The Marks We Leave Behind

What is history, if not the art that is left behind?

Amanda Altarejos

More stories from Amanda Altarejos


“Liberty Leading the People,” Eugene Delacroix

In V. E. Schwab’s novel “The Invisible Life of Addie LaRue, the immortal heroine contemplates the human desire to be remembered. We have an inclination to strive to be a relevant part of history – of the world’s or of our own. 

Addie wonders, What is a person, if not the marks they leave behind?

Image result for the invisible life of addie larueThis question leaves us to ask ourselves what we are doing to leave our stamp on the universe. For students, that may be helping out at school or in the community. For doctors, it’s saving lives and uplifting families. For teachers, it’s giving the gift of knowledge and pushing the next generation to success. Artists, however, take Addie’s words quite literally with the works that they produce. The permanence and subjectivity of art allows its makers to become the keepers of time, of ideas, of history. Their work consumes them, but happily so, for they may be marks that never leave the world.

Delacroix, Trumbull, and Kahlo would know.

It is always easy to refer to a textbook or a class on the subject of history. It tends to be associated with dates, names, and places that can seem awfully arbitrary at times, so seeing it written down and mapped out allows us to analyze it from the view of an audience member watching a very long, tumultuous play. But words can only go so far.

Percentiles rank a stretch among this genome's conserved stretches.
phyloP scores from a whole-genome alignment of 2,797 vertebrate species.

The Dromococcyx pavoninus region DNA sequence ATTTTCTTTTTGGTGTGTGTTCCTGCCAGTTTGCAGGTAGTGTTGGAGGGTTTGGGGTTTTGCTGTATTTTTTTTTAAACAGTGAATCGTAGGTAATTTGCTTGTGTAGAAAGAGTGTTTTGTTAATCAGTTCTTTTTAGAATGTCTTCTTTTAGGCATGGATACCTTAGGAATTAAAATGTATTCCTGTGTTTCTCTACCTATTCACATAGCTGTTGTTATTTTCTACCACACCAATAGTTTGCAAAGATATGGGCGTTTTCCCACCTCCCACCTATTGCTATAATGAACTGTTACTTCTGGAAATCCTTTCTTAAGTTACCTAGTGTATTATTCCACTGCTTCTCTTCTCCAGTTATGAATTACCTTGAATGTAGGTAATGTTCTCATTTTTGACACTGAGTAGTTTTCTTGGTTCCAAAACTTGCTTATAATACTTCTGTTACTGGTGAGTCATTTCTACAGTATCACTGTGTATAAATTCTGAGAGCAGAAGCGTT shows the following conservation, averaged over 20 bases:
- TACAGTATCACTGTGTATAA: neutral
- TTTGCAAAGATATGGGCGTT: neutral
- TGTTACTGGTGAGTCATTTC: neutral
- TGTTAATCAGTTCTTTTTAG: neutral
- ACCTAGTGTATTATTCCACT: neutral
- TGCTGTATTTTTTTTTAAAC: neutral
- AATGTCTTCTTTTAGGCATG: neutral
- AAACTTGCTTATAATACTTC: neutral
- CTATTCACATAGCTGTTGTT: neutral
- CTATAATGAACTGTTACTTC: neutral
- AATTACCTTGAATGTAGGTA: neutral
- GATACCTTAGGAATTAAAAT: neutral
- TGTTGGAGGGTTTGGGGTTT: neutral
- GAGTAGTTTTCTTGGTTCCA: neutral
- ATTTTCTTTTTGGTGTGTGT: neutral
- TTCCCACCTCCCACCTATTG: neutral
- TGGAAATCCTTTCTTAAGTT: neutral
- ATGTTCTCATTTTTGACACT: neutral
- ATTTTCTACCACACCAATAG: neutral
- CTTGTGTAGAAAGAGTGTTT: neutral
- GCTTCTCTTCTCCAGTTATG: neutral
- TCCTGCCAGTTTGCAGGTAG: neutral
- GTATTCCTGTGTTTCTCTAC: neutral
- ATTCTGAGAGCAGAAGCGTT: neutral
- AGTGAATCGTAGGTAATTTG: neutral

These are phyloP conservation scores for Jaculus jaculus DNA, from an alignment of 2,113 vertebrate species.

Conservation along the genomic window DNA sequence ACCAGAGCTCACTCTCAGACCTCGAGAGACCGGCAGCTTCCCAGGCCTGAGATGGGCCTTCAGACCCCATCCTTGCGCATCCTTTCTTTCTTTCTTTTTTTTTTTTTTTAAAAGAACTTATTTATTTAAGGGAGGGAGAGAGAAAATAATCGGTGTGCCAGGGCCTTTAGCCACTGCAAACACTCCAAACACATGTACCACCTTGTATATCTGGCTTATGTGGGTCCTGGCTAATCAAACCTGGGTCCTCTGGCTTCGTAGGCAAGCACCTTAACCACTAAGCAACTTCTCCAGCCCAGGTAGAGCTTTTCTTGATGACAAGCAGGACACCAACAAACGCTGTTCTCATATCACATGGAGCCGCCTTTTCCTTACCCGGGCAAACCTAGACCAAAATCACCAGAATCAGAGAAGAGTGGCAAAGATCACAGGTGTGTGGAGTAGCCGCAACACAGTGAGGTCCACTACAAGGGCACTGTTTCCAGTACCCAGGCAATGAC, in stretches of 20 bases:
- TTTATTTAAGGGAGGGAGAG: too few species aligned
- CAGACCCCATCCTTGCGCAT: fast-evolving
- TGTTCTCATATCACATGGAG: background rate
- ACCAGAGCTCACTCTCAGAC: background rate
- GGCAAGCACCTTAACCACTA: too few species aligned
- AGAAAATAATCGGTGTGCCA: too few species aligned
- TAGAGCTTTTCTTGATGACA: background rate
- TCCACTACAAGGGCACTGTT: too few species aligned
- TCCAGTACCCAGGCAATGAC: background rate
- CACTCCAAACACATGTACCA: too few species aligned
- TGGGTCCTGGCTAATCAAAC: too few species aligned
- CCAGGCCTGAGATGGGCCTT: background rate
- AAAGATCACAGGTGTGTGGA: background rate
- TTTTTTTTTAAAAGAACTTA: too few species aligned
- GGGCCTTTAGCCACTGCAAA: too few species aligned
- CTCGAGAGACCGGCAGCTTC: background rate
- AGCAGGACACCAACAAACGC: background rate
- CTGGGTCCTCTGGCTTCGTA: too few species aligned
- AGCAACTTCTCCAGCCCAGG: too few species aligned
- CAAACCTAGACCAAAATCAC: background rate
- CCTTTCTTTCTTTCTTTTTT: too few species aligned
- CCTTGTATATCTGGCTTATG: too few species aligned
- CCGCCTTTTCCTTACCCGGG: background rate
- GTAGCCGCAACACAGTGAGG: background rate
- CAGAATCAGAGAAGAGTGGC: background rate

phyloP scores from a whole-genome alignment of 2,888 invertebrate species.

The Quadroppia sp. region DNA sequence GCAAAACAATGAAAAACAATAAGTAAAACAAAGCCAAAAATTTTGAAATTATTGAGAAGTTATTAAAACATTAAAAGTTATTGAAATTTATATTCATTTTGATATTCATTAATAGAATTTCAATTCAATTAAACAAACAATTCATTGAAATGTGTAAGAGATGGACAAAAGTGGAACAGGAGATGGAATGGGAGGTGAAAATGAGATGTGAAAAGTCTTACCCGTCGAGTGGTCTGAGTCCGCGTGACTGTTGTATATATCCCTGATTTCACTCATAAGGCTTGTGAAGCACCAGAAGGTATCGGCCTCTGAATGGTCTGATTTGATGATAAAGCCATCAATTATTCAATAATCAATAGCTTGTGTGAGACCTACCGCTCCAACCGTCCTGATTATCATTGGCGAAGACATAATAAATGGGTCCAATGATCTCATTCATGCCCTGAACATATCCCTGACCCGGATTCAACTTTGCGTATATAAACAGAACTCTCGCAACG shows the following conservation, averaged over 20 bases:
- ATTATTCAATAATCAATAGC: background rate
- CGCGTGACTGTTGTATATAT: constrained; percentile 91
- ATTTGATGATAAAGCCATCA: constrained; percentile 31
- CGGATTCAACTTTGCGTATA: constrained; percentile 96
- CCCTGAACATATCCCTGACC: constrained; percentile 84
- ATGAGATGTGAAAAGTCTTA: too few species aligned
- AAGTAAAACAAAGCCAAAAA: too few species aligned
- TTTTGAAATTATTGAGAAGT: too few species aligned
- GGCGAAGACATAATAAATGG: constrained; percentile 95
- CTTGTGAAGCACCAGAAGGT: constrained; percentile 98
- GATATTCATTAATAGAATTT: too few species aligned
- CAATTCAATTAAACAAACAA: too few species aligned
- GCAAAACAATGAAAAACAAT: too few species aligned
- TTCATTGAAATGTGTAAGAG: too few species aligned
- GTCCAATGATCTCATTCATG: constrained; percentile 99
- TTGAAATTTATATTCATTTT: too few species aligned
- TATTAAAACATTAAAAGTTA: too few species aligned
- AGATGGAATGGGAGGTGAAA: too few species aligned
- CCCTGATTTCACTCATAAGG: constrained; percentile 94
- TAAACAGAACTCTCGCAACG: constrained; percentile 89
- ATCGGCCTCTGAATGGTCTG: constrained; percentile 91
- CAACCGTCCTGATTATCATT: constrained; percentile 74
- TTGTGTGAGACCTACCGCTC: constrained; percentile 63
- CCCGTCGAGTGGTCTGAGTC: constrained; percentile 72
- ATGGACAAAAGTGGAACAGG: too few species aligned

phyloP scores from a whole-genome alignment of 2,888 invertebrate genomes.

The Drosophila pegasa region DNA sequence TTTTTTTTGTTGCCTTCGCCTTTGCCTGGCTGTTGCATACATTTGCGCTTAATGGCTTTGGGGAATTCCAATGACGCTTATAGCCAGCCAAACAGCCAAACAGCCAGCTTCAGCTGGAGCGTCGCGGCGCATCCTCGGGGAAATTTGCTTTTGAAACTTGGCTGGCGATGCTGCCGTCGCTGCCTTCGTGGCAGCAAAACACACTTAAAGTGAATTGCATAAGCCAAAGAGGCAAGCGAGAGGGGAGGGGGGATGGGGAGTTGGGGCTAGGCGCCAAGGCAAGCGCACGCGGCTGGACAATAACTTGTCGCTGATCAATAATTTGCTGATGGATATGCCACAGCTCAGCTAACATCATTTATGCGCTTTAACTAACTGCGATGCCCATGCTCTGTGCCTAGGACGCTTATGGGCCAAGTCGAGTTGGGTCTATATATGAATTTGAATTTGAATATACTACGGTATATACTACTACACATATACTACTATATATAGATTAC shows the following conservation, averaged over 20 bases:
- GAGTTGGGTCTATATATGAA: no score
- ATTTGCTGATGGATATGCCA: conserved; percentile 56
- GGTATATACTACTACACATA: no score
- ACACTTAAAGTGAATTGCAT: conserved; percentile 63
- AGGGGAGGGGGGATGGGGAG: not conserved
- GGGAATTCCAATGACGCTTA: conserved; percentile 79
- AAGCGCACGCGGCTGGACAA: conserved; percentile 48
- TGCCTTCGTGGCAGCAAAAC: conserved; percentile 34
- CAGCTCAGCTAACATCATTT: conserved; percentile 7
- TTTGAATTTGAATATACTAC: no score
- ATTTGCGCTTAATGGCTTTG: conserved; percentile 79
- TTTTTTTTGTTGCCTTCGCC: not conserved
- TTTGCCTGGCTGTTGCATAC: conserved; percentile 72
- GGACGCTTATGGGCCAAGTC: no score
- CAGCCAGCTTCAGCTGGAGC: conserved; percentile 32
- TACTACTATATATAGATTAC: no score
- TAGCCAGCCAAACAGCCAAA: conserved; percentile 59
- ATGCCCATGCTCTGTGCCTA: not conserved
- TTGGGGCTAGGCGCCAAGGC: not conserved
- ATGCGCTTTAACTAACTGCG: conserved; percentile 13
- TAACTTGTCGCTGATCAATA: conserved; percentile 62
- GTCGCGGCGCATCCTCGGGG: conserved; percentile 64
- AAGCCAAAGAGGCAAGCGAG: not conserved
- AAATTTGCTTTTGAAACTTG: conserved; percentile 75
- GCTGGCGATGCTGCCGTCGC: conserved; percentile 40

How could we forget that there are thousands of works left for our enjoyment, all little pieces of history at the moment things happened? Pieces of art are the marks left behind by artists of the past centuries, providing us with windows to glimpse into the life of the past. Art doesn’t just skim the surface as most history textbooks do; it dives deep, inviting us to do the same. It is the beautiful souvenir of movements, revolutions, and other historical events that have made the world the way it is today. 

An artist captures a moment as, for example, Delacroix does with his “Liberty Leading the People, and immediately, everything in that moment belongs to them: that moment of time, the people’s emotion, the essence of an idea. It is their mark. Once all of this chaos is stored in the confines of a canvas, it becomes a token of history that can be kept for generations. People can reach into and feel history as a result of the artist’s own desire to be remembered. 

We are no longer restricted to the distant observance that words of history permit. Art embodies history in a manner that allows us to grasp the sentiment of each moment. Artists are clever; they create works that throw us into the world of yesterday and all its tragic grandeur, then vanish without so much as a goodbye. We are left to decipher their art’s meaning in the absence of their whispers. It is argued, nonetheless, whether or not this freedom of interpretation is a gift or a curse. Maybe art is a way for us to learn from our predecessors’ mistakes. 

Though paint may chip, time does not take back the parts that artists keep for themselves and share with us. If an artist is lucky enough, their mark steals away the time that spans a notable point in humanity’s past. If an artist is skilled enough, their mark defines that moment more vividly and realistically than any amount of words could. It’s a good thing we have museums. 

So, let me rephrase Addie’s question: What is history, if not the art that is left behind?